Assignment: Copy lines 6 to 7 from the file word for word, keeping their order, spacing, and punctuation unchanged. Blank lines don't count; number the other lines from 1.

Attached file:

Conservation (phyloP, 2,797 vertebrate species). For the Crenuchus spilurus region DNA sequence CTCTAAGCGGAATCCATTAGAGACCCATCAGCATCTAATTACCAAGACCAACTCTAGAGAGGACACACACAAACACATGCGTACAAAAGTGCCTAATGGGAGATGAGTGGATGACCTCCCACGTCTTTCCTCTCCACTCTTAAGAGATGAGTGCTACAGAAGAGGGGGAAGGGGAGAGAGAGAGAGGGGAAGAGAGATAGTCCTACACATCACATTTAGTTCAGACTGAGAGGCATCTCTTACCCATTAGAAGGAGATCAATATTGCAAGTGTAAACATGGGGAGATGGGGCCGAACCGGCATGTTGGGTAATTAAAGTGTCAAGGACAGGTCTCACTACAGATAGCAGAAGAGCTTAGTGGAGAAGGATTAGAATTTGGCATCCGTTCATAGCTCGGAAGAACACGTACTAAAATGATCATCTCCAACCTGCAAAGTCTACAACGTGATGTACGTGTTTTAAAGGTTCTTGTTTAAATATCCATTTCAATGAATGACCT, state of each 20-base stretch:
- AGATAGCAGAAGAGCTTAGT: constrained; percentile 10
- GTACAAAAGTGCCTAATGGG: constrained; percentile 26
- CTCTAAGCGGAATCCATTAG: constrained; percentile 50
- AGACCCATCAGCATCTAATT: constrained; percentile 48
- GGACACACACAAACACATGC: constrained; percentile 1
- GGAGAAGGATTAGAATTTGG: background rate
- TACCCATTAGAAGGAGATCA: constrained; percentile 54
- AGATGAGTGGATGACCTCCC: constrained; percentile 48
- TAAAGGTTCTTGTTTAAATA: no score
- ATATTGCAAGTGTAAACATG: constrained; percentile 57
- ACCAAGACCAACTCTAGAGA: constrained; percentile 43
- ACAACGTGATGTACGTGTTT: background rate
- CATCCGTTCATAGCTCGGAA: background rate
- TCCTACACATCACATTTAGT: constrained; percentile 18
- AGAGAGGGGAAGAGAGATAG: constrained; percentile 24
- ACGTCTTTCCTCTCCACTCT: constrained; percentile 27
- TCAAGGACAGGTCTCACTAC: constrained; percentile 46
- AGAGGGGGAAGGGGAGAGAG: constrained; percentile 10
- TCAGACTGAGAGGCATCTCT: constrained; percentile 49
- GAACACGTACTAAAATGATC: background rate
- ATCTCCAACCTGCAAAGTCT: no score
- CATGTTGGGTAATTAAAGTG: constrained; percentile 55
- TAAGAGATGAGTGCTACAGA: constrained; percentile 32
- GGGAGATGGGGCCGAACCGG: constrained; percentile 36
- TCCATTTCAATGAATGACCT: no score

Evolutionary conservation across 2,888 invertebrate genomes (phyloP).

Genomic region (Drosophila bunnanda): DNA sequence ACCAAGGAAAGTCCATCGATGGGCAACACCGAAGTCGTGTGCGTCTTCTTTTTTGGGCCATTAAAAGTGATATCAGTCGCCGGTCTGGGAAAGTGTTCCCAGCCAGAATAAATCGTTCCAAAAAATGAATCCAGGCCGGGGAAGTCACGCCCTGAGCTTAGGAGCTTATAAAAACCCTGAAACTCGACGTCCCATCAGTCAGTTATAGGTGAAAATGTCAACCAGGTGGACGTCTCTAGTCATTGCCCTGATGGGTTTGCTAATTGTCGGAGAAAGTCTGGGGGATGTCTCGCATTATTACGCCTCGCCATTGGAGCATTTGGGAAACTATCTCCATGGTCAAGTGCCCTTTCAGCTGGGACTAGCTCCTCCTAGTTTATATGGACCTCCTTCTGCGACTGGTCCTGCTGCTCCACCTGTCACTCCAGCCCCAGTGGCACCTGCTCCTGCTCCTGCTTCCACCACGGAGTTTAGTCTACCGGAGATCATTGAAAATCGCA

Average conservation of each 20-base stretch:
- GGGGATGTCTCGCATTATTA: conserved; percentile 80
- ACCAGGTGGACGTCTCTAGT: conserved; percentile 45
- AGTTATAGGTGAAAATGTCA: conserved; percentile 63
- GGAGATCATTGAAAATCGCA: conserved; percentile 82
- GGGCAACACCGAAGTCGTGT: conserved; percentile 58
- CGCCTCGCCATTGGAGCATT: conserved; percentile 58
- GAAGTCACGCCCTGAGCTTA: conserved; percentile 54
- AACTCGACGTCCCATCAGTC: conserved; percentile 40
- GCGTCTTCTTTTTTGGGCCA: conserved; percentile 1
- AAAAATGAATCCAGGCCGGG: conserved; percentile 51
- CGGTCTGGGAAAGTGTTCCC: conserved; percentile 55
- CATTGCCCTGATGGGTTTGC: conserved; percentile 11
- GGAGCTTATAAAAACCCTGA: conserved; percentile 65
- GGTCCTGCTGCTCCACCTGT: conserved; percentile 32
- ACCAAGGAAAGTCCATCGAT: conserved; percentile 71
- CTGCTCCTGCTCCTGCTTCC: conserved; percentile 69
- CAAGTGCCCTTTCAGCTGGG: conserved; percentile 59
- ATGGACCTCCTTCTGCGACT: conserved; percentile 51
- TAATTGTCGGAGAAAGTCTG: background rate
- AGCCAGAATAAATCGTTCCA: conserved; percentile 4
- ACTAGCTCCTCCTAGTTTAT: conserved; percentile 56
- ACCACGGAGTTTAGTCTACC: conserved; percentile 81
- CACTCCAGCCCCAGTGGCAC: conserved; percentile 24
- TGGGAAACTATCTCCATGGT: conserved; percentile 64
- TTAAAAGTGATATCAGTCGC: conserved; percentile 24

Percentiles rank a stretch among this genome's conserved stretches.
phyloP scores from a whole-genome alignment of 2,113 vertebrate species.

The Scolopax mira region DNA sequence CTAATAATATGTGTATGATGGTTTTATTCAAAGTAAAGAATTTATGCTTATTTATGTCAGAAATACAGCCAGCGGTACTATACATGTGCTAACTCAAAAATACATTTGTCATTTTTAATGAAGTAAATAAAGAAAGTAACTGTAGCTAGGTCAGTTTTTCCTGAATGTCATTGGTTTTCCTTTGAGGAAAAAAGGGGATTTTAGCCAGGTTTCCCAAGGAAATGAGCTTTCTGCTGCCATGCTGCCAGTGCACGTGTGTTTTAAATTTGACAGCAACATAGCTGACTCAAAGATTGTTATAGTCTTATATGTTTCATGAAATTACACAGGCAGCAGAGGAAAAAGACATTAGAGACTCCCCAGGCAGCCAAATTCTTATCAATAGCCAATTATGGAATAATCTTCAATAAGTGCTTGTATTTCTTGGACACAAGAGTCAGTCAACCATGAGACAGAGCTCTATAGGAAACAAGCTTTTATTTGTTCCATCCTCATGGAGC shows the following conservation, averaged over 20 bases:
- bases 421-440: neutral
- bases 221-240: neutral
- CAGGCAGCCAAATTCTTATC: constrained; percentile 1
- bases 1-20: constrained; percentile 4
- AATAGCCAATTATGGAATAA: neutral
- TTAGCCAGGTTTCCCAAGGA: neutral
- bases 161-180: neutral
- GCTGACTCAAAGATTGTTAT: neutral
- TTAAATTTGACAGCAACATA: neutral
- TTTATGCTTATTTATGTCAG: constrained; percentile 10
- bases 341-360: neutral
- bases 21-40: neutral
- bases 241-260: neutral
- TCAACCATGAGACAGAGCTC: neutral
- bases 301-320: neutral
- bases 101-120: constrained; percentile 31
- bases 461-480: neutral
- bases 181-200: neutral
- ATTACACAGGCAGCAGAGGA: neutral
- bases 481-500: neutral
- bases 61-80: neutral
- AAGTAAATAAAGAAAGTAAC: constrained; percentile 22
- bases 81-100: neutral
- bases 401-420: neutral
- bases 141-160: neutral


- GGACACACACAAACACATGC: constrained; percentile 1
- GGAGAAGGATTAGAATTTGG: background rate